BofA Prepares for Court, but Investors Aren’t Scared
After a nearly one-month hiatus, Bank of America’s (NYSE:BAC) Article 77 hearing over whether its $8.5 million mortgage-backed securities settlement will be upheld resumed on Monday. Investors reacted positively to the news that the case was once again moving forward.
Resolving Bank of America’s settlement dispute with American International Group (NYSE:AIG) is a key step in Chief Executive Officer Brian Moynihan’s efforts to clear up the bank’s liabilities, which are linked to the purchase of Countrywide Financial, an acquisition that significantly hurt the bank’s finances. Following news that the hearing would resume, investors bid the bank’s shares up as much as 1.84 percent.
In 2011, the lender agreed to a $8.5 million deal that it hoped would put to rest claims made by a group of mortgage-bond investors — a group that included AIG — that Countrywide had misrepresented mortgages underlying its securities. But the fairness of that settlement has since been called into question by AIG and the Federal Home Loan Banks of Boston, Chicago, and Indianapolis.
Already, Bank of America has spent more than $45 billion in legal expenses linked to its 2008 purchase of Countrywide Financial, which issued the soured mortgage-backed securities, and so far the company has rejected a bid to reopen negotiations into the proposed settlement.
Even before the bank’s $4.1 billion purchase of home-loan issuer Countrywide Financial was completed in July 2008, there were signs of trouble. That March, the Federal Bureau of Investigation revealed it would launch a probe into Countrywide for possible fraud relating to home loans and mortgages, problems that eventually caused the decline of securities backed by subprime mortgages and subsequently the collapse of several major financial institutions.
The institution’s practice of steering minority borrowers into higher-interest-rate subprime loans resulted in a $335-million settlement with the Justice Department. Legal troubles stemming from the acquisition of Countrywide as well as from Merrill Lynch resulted in numerous lawsuits for Bank of America, depressing earnings for many quarters and lowering the company’s stock price. In September 2008, shares of the bank traded above $30, but on Friday closed at just $13.06.
Bank of America’s decision to refuse negotiating the settlement suggests that the company’s management expects the New York judge presiding over the case to approve the deal. In early June, a court filing made by AIG showed that the bank had turned down its request for a renegotiation, after New York state Judge Barbara Kapnick suggested mediation as a way to solve the long-running dispute.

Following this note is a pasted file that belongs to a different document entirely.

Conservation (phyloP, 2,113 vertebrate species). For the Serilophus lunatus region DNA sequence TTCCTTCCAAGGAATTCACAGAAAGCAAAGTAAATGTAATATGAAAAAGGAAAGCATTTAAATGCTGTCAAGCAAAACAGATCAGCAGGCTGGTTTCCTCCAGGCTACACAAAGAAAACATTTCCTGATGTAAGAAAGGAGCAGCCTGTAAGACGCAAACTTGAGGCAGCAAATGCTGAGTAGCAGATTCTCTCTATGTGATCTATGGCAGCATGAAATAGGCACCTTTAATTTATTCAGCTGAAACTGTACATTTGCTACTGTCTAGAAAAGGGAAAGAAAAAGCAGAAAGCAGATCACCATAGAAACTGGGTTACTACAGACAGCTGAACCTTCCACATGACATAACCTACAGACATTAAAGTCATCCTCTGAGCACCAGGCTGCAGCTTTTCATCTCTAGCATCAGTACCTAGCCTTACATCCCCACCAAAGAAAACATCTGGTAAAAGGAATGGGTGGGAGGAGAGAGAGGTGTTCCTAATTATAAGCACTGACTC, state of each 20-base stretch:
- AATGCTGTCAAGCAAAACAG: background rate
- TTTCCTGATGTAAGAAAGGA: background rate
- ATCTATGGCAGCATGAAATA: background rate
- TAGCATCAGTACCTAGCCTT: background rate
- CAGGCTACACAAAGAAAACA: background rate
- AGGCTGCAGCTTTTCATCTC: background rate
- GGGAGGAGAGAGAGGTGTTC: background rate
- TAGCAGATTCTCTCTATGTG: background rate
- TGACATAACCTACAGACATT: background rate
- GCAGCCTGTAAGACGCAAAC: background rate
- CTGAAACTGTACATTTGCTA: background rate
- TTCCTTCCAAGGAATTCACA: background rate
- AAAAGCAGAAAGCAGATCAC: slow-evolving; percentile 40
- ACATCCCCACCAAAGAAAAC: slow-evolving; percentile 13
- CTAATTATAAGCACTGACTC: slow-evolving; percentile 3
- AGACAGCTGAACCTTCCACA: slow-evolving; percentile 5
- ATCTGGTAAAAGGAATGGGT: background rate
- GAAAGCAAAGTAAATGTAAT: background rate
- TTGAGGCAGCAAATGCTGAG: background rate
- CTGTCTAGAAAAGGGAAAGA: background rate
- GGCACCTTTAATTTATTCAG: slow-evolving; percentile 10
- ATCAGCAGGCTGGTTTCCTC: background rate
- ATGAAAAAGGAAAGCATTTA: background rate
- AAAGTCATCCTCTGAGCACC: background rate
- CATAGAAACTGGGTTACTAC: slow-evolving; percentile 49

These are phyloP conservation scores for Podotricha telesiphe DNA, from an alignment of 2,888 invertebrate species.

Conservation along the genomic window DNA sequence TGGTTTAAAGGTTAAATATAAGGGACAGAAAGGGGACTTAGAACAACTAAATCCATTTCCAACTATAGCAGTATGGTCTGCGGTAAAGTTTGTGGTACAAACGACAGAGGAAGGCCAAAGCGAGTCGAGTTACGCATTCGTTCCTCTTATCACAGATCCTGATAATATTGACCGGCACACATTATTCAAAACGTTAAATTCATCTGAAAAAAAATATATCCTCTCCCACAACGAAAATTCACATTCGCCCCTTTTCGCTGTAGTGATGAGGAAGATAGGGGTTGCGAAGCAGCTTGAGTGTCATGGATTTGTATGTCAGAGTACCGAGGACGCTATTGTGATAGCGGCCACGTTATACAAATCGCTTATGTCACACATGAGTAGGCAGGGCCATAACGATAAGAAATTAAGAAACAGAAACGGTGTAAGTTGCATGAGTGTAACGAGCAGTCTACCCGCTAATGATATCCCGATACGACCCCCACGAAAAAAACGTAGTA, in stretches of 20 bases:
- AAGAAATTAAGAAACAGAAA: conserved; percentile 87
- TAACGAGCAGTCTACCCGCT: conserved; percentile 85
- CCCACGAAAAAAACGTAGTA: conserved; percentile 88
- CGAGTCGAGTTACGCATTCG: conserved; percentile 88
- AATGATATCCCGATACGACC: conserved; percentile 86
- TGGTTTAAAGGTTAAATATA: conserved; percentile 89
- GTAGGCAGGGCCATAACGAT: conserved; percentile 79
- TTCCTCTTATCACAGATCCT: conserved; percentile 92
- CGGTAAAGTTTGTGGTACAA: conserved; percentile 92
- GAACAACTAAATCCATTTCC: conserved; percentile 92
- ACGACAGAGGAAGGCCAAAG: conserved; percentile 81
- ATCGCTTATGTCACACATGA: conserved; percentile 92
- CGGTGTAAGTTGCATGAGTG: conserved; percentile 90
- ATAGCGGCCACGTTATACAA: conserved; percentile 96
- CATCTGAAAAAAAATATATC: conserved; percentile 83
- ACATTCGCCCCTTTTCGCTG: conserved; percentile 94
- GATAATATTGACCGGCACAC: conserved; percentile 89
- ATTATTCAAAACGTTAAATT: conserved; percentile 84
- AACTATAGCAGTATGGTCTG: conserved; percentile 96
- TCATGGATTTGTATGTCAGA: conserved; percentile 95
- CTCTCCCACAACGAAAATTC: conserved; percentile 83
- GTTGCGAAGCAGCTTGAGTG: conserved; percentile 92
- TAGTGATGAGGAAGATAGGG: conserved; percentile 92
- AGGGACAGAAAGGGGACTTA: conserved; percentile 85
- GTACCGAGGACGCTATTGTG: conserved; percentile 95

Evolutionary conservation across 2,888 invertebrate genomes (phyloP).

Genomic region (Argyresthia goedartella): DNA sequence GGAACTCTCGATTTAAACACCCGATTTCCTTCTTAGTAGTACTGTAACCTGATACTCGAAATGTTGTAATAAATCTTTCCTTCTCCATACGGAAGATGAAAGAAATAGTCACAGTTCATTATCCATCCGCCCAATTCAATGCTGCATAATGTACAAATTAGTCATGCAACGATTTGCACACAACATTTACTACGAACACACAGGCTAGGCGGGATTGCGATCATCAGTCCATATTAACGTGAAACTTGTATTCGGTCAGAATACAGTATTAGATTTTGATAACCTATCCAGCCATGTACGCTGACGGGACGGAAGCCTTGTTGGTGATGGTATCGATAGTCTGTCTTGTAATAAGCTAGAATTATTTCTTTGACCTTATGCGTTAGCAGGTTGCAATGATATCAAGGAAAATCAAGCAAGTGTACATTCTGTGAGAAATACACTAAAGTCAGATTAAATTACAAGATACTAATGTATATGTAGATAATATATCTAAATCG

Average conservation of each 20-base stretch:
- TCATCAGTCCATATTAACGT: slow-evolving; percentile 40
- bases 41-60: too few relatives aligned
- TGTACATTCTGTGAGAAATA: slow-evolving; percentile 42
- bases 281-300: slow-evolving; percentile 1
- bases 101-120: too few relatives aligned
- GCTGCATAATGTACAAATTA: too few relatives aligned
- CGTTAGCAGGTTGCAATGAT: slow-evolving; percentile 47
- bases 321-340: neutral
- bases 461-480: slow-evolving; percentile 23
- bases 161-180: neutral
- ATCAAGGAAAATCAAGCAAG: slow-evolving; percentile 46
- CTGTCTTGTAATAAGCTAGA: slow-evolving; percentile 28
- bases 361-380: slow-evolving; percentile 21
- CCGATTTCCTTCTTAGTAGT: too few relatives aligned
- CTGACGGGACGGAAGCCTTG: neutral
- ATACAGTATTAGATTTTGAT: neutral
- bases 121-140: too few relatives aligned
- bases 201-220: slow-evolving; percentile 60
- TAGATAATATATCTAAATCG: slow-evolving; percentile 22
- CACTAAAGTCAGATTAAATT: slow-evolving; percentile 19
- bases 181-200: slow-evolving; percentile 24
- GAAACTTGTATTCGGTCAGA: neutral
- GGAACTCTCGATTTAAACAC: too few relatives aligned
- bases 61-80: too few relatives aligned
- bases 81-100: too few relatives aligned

AIG has argued that Kapnick should not approve the deal because the sum is inadequate and the settlement was negotiated without the investors. In fact, in a court document, AIG alleged that it is a “pennies-on-the-dollar bargain” for Bank of America because the losses that resulted from the securitization of the loans in question have been valued at approximately $105 billion.
Daniel Reilly, a lawyer for AIG, asked the court to consider why the settlement amount cratered from the $50 billion investors initially requested to just $8.5 billion. Reilly, who said the proceedings represented the last phase of the 2008 financial crisis, told Kapnick that she was “making a determination as to whether the banks are winners or the investors are.”
In his opening statements, Derek Loeser, a lawyer representing the Federal Home Loan Banks of Boston, Chicago, and Indianapolis, argued that the smaller sum did not adequately compensate for the harm the soured mortgage-backed securities caused. “The liability is so huge that it was one of the factors that brought down the economy,” Loeser said, Reuters reported.
If the settlement is rejected, Bank of America will have to negotiate a more expensive agreement with the investor group or settle with individual bondholders, a method that could “drag out the process for years,” Morgan Stanley analyst Betsy Graseck wrote in an April 23 research note.
But if it is accepted, one of the biggest uncertainties tied to the bank’s takeover of Countrywide will be resolved. Already, the company agreed to an $11.7 billion settlement with the mortgage-finance institution Fannie Mae (FNMA.PK) in January. The bank has also ended disputes with bond insurers, including MBIA (NYSE:MBI), which settled for $1.7 billion in May.
All that remains are claims from private investors and the 2011 accord deals that were made with most of them, according to CreditSights senior banking analyst Pri de Silva. In total, Moynihan has spent more than $45 billion to clean up the inherited mortgage mess, which stemmed from $424 billion worth of troubled Countrywide home loans.
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